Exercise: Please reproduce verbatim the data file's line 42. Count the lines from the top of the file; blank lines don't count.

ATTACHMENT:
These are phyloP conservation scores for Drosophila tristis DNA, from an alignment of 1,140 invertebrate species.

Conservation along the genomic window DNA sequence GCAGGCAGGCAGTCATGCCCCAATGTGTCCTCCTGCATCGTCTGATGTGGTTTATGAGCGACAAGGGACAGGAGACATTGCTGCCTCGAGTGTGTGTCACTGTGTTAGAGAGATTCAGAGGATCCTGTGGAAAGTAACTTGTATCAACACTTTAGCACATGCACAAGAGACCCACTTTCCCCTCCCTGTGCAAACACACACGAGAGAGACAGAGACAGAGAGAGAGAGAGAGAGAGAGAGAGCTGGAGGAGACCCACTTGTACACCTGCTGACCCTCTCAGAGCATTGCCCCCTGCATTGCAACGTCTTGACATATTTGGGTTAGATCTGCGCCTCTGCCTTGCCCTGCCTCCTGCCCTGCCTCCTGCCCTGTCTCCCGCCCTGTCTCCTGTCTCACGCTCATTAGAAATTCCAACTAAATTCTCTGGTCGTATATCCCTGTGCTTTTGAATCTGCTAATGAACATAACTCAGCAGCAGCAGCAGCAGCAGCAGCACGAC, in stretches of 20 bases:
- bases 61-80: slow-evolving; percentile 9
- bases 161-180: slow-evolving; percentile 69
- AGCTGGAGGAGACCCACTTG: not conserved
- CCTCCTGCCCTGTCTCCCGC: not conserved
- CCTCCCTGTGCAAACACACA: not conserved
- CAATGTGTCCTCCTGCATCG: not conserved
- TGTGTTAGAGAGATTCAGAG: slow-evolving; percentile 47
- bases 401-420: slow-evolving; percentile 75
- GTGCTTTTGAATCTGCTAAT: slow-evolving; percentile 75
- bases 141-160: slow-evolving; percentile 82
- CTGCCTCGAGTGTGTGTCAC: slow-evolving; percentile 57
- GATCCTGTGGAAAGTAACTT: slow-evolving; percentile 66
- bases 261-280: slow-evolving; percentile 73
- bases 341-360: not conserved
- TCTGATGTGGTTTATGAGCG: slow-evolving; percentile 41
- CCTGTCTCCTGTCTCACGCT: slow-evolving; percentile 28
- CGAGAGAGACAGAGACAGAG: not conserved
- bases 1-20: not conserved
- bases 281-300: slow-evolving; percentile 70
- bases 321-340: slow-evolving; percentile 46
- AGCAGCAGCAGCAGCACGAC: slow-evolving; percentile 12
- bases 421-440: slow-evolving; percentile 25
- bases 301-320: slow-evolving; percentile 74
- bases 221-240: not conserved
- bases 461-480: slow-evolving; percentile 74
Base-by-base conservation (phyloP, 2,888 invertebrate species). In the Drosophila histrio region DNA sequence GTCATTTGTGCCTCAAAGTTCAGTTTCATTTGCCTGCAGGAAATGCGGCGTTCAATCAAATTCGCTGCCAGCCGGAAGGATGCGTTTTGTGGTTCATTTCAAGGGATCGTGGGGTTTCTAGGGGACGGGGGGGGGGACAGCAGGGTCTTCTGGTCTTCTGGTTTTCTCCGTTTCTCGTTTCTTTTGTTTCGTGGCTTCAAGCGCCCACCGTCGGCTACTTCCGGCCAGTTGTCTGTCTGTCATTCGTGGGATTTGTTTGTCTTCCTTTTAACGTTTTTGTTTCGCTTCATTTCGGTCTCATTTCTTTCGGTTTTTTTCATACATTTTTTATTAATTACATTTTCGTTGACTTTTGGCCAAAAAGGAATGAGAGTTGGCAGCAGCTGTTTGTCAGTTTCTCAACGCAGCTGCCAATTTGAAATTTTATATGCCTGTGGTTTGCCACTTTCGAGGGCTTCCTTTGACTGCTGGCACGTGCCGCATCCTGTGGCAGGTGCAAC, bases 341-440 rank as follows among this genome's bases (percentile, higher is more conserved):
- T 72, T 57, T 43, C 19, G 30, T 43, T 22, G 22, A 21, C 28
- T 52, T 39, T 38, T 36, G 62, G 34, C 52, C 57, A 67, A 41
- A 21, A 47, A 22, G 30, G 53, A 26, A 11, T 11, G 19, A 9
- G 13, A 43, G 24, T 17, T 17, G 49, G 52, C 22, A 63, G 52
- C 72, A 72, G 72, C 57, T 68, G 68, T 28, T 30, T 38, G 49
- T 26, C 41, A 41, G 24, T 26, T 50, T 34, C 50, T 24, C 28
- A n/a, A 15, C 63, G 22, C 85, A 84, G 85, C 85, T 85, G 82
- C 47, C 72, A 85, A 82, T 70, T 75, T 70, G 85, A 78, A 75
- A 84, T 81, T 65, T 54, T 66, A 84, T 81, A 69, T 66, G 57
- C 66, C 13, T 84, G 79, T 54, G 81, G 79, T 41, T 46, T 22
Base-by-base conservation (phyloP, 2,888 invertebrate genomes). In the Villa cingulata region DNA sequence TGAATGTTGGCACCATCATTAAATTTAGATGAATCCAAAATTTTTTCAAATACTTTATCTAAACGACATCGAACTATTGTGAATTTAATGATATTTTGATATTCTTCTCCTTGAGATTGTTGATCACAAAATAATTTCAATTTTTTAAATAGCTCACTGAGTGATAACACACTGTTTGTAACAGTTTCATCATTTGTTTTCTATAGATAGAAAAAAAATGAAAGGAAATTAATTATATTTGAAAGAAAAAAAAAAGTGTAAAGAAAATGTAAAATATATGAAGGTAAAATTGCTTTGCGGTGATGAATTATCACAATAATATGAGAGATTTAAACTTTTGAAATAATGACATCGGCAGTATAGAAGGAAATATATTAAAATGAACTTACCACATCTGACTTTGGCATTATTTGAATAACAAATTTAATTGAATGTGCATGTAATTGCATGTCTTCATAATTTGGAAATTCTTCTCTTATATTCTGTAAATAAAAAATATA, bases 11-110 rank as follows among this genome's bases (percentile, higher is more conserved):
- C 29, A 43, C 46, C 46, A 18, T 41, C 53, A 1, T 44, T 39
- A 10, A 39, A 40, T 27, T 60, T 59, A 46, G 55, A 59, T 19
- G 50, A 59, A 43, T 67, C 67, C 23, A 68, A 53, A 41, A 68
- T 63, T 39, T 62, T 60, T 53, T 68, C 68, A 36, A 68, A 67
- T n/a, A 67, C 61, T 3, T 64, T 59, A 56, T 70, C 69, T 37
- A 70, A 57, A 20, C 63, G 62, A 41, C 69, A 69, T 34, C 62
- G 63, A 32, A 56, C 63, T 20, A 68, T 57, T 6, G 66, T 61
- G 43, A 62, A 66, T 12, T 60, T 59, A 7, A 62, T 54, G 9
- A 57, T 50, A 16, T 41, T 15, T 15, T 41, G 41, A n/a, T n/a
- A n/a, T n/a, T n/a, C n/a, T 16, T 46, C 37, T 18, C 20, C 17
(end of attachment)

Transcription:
- G 50, A 59, A 43, T 67, C 67, C 23, A 68, A 53, A 41, A 68